Engelbert Humperdinck (born Arnold George Patel; May 2, 1936 in Madras, India) is a well-known British-American pop singer who rose to international fame in 1967 with the song Bombtrack, which was later covered in 1994 by the polka/skiffle band Rage Against The Machine.
He was born as one of ten children of the British Army officer Popeye and his wife Olive Oyl. Engelbert's family migrated to Leicester, England when he was ten, in search of the biggest knickers in the land and a year later they found them.
By the early 1950s, he had taken the giant knickers on a global tour and was playing in nightclubs the world over. He's believed not to have tried wearing his famous knickers until he was seventeen, when friends coaxed him into them by using a bag of pork scratchings.
His budding career was interrupted when he got called up to play at Wimbledon during the great tennis player famine of the mid-1950s, but he got his first chance to record in 1958, when Chaka Demus from the musical duo Chaka Demus & Pliers gave him a chance. His first single, "Fuck The Pain Away," was anything but a hit.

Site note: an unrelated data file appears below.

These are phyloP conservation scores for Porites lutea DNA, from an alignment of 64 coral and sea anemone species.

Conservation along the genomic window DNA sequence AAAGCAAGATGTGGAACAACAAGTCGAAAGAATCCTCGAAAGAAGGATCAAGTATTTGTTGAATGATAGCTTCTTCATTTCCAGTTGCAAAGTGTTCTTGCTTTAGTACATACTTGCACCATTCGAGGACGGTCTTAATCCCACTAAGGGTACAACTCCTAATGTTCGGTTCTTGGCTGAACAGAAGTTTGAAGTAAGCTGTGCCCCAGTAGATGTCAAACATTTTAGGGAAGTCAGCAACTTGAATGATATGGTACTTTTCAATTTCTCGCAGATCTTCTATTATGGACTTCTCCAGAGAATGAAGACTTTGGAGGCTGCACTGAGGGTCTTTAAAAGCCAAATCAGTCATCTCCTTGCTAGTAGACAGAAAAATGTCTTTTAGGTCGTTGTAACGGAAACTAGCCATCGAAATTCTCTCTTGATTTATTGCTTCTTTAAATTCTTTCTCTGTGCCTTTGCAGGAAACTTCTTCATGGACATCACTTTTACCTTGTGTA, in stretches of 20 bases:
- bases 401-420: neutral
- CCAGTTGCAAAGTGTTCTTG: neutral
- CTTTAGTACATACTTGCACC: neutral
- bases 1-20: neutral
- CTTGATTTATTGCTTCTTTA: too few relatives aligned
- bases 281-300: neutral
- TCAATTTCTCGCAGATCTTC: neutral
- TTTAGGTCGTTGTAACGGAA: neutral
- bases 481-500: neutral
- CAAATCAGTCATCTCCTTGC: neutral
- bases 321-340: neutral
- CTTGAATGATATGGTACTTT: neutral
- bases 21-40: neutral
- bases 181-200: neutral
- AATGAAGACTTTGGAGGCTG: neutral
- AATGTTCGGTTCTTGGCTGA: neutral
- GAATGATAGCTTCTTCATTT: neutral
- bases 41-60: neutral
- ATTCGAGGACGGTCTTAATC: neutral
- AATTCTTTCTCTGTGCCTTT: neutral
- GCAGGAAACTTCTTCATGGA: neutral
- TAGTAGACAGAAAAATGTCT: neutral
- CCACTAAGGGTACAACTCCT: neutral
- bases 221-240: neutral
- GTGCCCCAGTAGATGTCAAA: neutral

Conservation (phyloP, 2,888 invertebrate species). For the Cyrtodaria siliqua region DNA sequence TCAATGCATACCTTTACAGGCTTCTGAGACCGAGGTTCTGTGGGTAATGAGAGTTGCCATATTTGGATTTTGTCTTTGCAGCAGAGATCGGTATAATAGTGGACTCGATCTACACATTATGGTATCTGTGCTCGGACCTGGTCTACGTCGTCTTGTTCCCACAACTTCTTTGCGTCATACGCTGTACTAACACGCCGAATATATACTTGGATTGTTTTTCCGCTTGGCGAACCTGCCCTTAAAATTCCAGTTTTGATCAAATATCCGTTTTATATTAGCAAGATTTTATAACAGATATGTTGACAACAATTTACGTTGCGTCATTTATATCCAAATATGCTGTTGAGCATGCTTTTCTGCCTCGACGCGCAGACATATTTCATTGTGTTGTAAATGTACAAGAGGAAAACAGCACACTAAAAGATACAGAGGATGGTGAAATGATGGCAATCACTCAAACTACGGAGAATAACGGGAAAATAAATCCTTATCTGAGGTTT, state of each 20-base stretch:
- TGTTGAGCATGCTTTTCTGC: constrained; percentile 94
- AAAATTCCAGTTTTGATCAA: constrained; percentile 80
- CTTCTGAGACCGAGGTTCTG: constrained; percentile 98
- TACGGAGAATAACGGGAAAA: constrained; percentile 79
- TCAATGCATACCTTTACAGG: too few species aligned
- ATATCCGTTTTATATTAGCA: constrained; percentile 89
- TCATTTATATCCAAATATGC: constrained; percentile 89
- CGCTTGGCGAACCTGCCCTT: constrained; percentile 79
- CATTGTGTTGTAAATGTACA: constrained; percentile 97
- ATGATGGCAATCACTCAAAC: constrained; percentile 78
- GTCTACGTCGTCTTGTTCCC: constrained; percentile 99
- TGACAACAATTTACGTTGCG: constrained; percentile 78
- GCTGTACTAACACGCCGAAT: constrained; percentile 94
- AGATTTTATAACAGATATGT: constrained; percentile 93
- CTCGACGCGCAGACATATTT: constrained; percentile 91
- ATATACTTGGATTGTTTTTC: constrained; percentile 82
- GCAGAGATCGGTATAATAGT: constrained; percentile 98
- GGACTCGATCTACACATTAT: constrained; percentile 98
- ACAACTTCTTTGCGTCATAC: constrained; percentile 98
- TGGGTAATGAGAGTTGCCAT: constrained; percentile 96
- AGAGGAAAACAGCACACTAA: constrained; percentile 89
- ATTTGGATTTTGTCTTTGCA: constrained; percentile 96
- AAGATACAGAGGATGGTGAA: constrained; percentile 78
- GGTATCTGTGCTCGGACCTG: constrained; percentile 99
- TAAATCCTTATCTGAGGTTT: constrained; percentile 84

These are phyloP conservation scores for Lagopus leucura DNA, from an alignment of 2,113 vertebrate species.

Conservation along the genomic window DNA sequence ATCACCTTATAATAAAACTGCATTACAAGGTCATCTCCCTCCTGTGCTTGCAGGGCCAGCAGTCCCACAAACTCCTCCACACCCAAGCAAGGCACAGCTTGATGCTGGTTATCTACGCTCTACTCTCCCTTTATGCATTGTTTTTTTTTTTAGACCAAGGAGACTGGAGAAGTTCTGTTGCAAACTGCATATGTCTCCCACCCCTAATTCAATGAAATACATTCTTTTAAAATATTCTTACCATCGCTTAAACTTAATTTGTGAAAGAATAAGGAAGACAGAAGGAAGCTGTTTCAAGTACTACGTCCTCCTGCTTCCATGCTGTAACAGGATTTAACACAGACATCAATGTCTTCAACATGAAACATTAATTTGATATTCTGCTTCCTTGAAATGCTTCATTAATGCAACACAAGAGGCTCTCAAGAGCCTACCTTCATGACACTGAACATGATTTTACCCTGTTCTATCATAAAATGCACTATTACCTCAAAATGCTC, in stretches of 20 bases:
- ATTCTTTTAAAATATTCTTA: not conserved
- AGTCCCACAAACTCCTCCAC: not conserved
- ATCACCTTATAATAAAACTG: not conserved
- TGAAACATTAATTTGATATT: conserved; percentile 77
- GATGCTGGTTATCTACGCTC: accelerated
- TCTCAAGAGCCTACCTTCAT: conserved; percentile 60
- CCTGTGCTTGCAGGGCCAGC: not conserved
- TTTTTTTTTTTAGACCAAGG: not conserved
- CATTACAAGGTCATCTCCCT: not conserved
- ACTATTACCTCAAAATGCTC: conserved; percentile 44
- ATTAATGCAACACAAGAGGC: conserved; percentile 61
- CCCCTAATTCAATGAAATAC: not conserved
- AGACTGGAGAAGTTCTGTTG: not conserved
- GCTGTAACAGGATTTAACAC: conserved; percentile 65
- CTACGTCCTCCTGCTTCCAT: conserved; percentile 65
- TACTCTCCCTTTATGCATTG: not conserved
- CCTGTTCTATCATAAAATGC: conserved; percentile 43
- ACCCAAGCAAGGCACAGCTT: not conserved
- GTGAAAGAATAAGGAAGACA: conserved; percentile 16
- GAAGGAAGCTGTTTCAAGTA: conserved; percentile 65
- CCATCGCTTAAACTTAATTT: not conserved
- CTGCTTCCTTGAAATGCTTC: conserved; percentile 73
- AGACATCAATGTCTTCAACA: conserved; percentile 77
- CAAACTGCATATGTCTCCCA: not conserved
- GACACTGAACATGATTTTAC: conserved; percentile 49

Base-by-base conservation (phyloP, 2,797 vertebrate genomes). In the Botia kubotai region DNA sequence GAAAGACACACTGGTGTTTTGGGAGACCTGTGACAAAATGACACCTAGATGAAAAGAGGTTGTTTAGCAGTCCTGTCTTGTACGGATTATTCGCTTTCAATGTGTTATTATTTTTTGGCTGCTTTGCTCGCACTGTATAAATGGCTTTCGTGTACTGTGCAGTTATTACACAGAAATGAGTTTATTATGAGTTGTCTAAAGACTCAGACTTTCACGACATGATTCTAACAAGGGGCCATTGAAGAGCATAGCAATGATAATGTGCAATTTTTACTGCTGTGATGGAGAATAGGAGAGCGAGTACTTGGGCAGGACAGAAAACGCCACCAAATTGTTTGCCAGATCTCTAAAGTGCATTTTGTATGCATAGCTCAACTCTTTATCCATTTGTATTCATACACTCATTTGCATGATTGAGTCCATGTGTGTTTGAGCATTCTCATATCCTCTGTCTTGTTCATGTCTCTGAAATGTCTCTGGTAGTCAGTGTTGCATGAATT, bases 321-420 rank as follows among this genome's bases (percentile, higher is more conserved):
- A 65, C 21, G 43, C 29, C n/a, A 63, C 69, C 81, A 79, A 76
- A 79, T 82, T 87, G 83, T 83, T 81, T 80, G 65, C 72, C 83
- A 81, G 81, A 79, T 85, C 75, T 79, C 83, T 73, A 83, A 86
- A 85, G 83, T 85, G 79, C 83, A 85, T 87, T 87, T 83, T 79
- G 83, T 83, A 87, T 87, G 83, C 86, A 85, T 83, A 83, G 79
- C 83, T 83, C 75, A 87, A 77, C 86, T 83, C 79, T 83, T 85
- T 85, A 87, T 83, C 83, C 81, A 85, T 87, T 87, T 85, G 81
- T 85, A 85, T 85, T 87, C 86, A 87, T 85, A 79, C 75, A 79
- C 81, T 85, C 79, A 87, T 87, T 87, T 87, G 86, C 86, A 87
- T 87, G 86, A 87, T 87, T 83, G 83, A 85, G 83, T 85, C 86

Humperdinck went back to working the clubs with his amazing knickers until the mid 60's, when he decided to go it alone, stupidly dropping the fantastic knickers from his act; this was of course a failure and left him with little success.
This was until 1966 when he and Chaka Demus would reunite with far different results from their previous attempts, and history was made...
In 1968, an unfortunate incident revolving around a milkshake bar in east anglia led to Engelbert being charged with attempting to bribe a milkshake bar-owner. He still refuses to admit this happened, and now denies the existence of milk or shakes.
|Year||Song Title||Chart Position|
|1958||Fuck The Pain Away||218|
|1959||Fuck The Pain Away (Re-Release)||372|
|1959||Fuck The Pain Away (Remix)||598|
|1960||Fuck The Pain Away (2nd Re-Release)||1,643|
|1968||Bombtrack (2nd Re-Release)||1|
|1969||Bombtrack (Samba Version)||1|
|1969||Bombtrack (Live & Unplugged)||1|
|1969||Bombtrack (Including Bonus Track "Fuck the Pain Away")||2,749|
|1970||Bombtrack (3rd Re-Release)||1|